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Saturday University

Summer Term 2012 - Jackson, WY

Saturday, June 2 - National Museum of Wildlife Art - Cook Auditorium


Saturday U welcomed William Missouri Downs, Professor of play and screenwriting, UW Department of Theatre and Dance, Benjamin S. Rashford, PhD., Assistant Professor, UW Department of Agriculture and Applied Economics, and Kent Drummond, Professor of management and marketing, UW College of Business. Their presentations will take place from 8:45am to 1:45pm at the National Museum of Wildlife Art in Jackson.

Schedule

8:30-8:45 a.m.

Coffee and Donuts

8:45-9:00 a.m.  

Welcome and Opening Remarks

9:00-10:00 a.m.

William Missouri DownsThe Writers Life: Creativity, Censorship and Copyright
William Missouri Downs, Professor of play and screenwriting, Department of Theatre and Dance, UW.

Who owns the copyright on the movies and plays you attend? How does censorship affect the writer’s voice and ultimately the intellectual life of the audience? There are vast differences in the creative process when writing for the stage or screen influenced by copyright and censorship. Professor Downs will discuss how these factors can be a major influence on those who write for the stage and screen and how the end result impacts those of us seated in the audience.

Video not available at this time.

 

10:15 -11:15 a.m.

Benjamin S. RashfordThe Future of Waterfowl Management, Conservation and Hunting
Benjamin S. Rashford, PhD.  Associate Professor, Department of Agricultural and Applied Economics, College of Agriculture and Natural Resources, UW.

Waterfowl management and conservation in America is a success story of the North American wildlife conservation model – a globally unique model that manages wildlife as a public resource, using science, and largely funded by hunters.  Since 1846 hunters have played a critical role in developing and financing nearly every major waterfowl management and conservation initiative.  But complex forces, from demographic shifts and agricultural policy, to economics and climate change, are casting an increasingly dark shadow over the future of waterfowl conservation.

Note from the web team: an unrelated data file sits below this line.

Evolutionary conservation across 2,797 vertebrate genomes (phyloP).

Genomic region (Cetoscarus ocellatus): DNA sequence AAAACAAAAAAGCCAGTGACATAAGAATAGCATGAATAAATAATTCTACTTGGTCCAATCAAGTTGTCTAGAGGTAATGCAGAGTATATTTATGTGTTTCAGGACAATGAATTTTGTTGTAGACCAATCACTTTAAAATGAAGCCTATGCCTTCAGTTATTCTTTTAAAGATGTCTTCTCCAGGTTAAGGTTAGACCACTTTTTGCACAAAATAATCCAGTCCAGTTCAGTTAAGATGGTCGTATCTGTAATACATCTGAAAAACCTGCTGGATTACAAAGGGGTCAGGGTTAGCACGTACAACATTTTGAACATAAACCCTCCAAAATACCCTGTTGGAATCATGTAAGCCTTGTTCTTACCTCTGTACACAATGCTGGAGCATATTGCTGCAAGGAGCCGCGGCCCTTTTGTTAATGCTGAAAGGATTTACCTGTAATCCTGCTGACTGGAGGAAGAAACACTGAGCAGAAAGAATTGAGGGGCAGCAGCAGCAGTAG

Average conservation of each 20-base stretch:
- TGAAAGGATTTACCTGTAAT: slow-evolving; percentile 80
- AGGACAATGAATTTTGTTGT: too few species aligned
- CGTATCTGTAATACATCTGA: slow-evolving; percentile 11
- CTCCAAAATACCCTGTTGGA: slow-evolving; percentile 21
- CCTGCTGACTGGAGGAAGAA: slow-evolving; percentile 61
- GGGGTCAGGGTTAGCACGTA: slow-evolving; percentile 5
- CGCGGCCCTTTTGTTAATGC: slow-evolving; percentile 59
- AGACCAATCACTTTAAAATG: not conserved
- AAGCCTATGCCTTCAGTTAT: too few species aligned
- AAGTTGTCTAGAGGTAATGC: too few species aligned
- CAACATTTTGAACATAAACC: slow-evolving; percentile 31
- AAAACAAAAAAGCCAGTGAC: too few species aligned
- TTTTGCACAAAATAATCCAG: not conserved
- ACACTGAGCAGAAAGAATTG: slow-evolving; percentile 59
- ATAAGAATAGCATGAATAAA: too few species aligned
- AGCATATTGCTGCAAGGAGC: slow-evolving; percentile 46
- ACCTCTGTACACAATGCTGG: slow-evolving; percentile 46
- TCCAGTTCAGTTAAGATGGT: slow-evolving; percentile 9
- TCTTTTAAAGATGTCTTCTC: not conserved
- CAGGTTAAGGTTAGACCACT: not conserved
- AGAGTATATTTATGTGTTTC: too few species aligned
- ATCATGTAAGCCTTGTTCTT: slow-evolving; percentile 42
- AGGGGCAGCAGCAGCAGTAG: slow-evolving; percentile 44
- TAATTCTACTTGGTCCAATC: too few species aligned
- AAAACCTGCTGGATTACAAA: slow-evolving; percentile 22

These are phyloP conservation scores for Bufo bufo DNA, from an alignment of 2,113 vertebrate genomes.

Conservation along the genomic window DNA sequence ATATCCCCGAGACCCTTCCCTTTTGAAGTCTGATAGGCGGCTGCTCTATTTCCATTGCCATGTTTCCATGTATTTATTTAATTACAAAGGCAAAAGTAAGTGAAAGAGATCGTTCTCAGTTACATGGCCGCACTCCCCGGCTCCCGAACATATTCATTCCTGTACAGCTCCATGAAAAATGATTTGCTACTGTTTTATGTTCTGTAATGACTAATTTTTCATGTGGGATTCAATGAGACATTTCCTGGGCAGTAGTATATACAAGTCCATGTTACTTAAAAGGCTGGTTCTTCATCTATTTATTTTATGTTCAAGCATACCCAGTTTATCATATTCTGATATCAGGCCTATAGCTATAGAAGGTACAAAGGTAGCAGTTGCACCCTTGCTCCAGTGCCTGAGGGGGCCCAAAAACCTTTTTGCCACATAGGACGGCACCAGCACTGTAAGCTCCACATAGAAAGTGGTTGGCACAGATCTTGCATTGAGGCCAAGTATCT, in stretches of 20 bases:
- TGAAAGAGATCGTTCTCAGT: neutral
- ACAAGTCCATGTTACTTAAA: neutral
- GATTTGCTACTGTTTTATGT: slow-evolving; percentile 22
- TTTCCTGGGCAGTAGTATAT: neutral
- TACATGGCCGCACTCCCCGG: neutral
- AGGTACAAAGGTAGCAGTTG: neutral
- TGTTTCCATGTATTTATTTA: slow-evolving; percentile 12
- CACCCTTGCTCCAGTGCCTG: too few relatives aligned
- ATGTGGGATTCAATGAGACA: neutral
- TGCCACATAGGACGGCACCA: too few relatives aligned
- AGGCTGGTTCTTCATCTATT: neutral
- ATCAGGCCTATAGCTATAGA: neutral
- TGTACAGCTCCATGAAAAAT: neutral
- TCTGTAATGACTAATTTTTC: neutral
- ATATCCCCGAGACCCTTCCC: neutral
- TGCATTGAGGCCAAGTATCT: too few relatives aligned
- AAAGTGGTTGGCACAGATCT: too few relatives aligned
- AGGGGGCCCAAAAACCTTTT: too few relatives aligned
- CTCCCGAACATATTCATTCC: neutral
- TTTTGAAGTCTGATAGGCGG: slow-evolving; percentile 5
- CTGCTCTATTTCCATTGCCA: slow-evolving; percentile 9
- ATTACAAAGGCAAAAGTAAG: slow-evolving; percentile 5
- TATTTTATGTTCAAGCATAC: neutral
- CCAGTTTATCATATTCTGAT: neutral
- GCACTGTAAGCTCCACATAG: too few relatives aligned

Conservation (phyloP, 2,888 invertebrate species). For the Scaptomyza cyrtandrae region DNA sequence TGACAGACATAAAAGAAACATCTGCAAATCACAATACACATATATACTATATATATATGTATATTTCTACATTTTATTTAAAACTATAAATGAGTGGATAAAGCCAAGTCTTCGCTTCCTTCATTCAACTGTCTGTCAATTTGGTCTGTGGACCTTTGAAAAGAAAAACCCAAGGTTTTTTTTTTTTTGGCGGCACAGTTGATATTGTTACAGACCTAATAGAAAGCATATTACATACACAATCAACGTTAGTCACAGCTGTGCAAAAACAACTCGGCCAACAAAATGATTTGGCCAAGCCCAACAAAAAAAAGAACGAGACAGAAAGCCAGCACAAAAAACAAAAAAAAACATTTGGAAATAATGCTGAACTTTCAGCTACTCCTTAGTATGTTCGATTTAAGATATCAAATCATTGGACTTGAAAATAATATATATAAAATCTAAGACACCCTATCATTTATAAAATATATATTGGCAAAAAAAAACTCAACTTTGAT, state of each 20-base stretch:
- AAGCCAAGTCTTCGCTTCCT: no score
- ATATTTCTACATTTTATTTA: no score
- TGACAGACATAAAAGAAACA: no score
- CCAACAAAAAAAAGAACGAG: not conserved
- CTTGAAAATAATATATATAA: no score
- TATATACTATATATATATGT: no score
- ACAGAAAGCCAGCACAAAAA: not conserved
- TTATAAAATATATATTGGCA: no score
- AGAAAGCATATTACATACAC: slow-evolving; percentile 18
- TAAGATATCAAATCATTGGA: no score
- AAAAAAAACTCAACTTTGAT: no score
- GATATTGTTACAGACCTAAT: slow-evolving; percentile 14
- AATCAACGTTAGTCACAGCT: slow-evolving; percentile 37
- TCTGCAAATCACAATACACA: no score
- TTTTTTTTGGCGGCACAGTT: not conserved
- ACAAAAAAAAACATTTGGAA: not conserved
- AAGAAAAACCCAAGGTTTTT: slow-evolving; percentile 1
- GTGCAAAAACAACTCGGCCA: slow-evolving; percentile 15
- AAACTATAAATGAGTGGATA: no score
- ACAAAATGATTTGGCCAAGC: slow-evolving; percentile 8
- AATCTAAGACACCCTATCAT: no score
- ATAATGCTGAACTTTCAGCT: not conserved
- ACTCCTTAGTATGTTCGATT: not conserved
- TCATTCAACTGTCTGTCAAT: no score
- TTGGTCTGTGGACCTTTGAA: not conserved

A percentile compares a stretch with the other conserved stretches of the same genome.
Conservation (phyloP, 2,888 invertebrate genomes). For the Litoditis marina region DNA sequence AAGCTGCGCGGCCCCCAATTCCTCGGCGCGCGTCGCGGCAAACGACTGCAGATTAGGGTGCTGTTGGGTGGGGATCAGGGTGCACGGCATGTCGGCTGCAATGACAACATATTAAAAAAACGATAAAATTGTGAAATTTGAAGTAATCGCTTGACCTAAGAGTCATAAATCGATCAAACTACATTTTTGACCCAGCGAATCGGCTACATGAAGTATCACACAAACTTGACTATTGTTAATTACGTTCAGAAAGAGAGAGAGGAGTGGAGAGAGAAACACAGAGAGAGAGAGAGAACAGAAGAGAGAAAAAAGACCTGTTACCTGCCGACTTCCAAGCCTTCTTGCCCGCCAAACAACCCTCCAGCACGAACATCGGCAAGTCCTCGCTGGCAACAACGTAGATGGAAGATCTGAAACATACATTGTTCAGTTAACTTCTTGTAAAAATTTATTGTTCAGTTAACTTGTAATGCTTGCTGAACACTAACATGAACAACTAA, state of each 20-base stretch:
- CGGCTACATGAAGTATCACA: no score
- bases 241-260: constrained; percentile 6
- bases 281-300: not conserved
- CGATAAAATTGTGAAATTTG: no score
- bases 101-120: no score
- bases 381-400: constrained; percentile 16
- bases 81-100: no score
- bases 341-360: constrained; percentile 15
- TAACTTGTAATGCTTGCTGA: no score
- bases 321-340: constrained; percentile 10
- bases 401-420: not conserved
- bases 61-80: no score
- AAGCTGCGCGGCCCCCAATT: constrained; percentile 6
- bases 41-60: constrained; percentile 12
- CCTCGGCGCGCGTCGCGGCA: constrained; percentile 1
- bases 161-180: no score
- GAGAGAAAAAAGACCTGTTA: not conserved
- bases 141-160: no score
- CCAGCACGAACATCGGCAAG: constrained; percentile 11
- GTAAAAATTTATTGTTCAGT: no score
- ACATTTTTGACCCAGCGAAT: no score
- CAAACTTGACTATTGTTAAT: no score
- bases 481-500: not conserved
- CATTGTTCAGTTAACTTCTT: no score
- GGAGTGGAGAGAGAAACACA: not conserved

Watch the video here:

 

 

11:30 -12:30 p.m.

Kent DrummondGhosts in the Museum: The Shockingly Similar Visions of BodyWorlds and Yves Saint Laurent
Professor Kent Drummond, Management and Marketing, UW.

At first glance, the two contemporary museum blockbusters, BodyWorlds and Yves Saint Laurent: The Retrospective, would appear to have little in common. One presents dozens of highly stylized corpses in life-like poses, while the other presents dozens of mannequins draped in the most artful haute couture of the age. One uncovers the body to reveal a dazzling display of materials, while the other uses a dazzling display of materials to cover up the body. One brings to mind Dr. Frankenstein; the other, Matisse.  Yet a closer look reveals striking similarities between the two.

Watch the video here:

 

12:45-1:45 p.m.

Lunch and Discussion 

Wapiti Gallery 

Video not available at this time.


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